The chief judge in Saddam Hussein's genocide trial said Thursday that he did not believe the former Iraqi leader was a dictator.
Judge Abdullah al-Amiri made his remark in a friendly chat with Saddam during court proceedings — a day after the prosecution asked him to step down, alleging bias toward the defendants.
Meanwhile, the sectarian violence continued Thursday, as car bombs and drive-by shootings on Thursday killed at least 21 people and wounded dozens of others in a series of attacks around central Iraq.
"Some believe the battle for Baghdad is already under way and no one seems to be able to stop the killing," reports CBS News chief foreign correspondent Lara Logan.
In other developments:
Saddam was questioning a 57-year-old Kurdish witness, who testified that the ex-president aggressively told him to "shut up" when he pleaded for the release of nine missing relatives nearly two decades ago.
"I wonder why this man (the witness) wanted to meet with me, if I am a dictator?" Saddam asked.
The judge interrupted: "You were not a dictator. People around you made you (look like) a dictator."
"Thank you," Saddam responded, bowing his head in respect.
A Shiite Muslim with 25 years experience, al-Amiri was a member of Saddam's Baath party and served as a judge in a criminal court under the former leader's regime. He heads the five-judge panel overseeing Saddam's trial on charges of committing atrocities against Kurds in northern Iraq nearly two decades ago.
On Wednesday, Chief Prosecutor Munqith al-Faroon demanded al-Amiri to step down, accusing him of bias toward the deposed leader and his co-defendants.
"You allowed this court to become a political podium for the defendants," al-Faroon told al-Amiri.
The prosecutor said the judge was giving Saddam the time to make "political" statements that were irrelevant to the proceedings.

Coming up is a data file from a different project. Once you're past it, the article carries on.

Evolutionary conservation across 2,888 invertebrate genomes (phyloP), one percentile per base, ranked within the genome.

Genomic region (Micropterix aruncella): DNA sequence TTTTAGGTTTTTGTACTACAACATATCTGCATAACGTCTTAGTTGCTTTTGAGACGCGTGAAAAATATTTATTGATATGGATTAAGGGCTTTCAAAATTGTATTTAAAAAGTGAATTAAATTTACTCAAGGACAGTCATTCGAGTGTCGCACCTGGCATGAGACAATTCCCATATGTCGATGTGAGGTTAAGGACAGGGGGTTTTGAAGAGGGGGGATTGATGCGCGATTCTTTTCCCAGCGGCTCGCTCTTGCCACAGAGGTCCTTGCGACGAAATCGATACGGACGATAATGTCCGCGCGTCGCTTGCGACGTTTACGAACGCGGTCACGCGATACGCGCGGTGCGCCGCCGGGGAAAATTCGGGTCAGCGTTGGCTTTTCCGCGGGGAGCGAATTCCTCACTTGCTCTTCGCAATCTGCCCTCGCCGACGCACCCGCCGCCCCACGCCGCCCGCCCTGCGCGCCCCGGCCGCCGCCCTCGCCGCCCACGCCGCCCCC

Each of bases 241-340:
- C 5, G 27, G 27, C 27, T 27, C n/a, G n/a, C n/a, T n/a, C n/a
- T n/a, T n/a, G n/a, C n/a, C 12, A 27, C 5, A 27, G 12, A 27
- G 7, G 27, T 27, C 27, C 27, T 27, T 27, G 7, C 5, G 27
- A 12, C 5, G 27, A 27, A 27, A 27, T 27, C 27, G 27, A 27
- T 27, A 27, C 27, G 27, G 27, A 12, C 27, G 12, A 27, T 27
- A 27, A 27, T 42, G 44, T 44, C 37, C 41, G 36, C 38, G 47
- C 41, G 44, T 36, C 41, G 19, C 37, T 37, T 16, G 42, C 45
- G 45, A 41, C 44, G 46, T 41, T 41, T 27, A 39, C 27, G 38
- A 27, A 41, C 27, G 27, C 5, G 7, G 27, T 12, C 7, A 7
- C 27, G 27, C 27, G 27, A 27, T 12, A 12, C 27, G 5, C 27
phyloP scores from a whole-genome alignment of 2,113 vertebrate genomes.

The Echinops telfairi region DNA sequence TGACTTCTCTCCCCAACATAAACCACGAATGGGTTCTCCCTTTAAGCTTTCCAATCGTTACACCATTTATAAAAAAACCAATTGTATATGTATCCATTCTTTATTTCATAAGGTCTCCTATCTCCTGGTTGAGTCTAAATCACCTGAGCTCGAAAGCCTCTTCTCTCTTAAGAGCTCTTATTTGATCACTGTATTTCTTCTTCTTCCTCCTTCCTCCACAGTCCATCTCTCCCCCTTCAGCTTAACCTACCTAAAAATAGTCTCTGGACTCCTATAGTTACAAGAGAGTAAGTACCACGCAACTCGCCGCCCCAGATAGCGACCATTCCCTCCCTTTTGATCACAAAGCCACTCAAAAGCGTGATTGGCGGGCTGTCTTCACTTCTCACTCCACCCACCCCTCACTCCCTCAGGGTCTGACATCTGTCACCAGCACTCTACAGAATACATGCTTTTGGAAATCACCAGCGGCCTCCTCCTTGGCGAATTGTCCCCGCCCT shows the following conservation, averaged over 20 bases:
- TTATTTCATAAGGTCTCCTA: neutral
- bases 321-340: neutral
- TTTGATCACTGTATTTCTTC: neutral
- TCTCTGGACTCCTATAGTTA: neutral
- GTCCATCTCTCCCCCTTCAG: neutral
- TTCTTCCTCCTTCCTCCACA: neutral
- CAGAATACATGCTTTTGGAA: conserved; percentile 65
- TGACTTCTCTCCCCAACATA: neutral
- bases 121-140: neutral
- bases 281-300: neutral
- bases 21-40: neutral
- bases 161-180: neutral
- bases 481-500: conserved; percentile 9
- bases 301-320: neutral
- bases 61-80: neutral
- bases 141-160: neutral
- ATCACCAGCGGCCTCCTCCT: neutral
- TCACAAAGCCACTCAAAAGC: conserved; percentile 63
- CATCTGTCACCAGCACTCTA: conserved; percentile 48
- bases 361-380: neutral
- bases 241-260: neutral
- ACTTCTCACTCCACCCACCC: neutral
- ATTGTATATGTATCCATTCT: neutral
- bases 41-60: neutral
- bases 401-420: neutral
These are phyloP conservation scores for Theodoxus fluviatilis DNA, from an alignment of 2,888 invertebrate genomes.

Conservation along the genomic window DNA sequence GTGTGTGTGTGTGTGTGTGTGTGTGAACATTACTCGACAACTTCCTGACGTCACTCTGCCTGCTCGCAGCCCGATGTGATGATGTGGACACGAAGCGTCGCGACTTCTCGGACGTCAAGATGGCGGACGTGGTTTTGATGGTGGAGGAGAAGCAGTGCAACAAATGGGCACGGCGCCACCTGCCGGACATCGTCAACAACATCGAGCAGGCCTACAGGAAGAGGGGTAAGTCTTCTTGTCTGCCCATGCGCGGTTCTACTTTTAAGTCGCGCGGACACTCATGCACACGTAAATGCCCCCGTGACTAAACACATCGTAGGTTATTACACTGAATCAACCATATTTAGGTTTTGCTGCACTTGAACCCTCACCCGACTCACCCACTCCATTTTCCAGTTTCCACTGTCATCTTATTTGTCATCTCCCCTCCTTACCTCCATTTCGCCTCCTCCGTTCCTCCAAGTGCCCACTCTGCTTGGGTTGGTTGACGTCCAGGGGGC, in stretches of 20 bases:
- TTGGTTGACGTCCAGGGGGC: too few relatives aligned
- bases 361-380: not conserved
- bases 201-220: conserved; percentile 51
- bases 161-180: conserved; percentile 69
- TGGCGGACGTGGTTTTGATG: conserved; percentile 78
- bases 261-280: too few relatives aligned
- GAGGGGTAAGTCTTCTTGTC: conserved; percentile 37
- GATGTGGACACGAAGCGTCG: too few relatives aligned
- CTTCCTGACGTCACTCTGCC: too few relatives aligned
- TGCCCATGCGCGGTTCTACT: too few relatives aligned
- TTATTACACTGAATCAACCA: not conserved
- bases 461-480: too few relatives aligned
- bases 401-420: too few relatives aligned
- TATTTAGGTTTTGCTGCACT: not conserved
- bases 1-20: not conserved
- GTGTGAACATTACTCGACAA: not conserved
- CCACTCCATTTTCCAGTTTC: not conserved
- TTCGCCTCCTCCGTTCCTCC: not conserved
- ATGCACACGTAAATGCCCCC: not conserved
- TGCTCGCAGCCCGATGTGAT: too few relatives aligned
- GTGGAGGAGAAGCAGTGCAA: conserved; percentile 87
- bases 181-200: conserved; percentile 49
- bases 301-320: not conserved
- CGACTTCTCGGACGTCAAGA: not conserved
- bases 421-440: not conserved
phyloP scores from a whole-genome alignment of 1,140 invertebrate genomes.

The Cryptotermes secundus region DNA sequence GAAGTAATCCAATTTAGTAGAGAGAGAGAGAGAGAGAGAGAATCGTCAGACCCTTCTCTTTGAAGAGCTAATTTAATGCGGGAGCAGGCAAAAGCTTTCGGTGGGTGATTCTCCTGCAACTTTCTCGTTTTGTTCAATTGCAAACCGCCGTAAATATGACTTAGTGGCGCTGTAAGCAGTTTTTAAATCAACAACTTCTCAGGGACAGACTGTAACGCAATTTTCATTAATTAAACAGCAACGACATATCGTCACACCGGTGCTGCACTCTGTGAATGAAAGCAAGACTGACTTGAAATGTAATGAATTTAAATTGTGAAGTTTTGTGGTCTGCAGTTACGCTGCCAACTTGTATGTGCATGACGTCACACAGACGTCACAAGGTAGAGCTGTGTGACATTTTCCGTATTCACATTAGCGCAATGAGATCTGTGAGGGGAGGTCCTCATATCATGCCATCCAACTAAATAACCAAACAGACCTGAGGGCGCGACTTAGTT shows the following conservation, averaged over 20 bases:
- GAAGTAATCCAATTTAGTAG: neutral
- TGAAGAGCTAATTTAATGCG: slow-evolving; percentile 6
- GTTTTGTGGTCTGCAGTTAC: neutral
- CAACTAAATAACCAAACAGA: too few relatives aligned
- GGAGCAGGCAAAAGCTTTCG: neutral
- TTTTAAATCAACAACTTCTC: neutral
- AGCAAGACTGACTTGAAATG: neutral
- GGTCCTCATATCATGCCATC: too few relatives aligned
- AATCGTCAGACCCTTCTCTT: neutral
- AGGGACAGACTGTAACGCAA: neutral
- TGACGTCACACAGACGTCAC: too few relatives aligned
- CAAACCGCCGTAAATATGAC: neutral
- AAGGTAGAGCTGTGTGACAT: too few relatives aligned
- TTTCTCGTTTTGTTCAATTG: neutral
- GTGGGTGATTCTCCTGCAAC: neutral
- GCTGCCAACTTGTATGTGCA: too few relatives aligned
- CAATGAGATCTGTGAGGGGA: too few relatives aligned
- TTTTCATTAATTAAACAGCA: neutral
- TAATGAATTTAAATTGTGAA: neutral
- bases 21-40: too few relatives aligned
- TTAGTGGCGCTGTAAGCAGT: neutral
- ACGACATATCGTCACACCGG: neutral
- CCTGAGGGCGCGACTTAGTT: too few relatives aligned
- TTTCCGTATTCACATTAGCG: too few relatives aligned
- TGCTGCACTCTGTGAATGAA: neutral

"For instance yesterday, instead of taking legal action (against Saddam), you asked his permission to talk," al-Faroon said. "The action of the court leans toward the defendants."
Thursday's attacks came after day that was bloody even by Baghdad's standards, when car bombs, mortars and other attacks killed at least 39 people and wounded dozens on Wednesday. Police also uncovered the tortured bodies of 65 men dumped in and around the capital.
In the first attack, a car bomb targeting a police patrol in a Shiite neighborhood of northern Baghdad missed, instead killing a civilian and wounding 13 others, police said.
Another car bomb then blew up bear the government's passport office in central Baghdad, killing nine people and wounding 17. The injured included four police officers,said police Lt. Bilal Ali.
The blast created a large crater in the street in front of the office, destroyed at least three cars, scattered debris and knocked down the walls of a neighboring house, Associated Press television news footage showed.
Gunmen in Baqouba, 35 miles northeast of Baghdad, killed two police officers in a drive-by shooting. Another group of gunmen shot and killed three people in Ghazaniya, just north of Baqouba.
Iraqi police also found the body of a brigadier in the former Iraqi army two days after he was kidnapped Mahmoudiya, 19 miles south of Baghdad, said Cap. Udai Abdel-Rihda.
Later, a roadside bomb killed six people and wounded 13 others near a soccer field in Fallujah, police said. Two of those killed were children.
The attacks in Baghdad have come despite a massive month-long security operation by thousands of American and Iraqi troops around the capital aimed mostly at stopping the killings carried out by Sunni and Shiite death squads.
"If that coalition government can't get stronger, the politicians will start splintering and siding with their own ethnic groups. That would mean all-out civil war," Michal O'Hanlon of the Brookings Institution said on CBS News' The Early Show. "We really are in the final few months of hope before this mission verges on complete failure."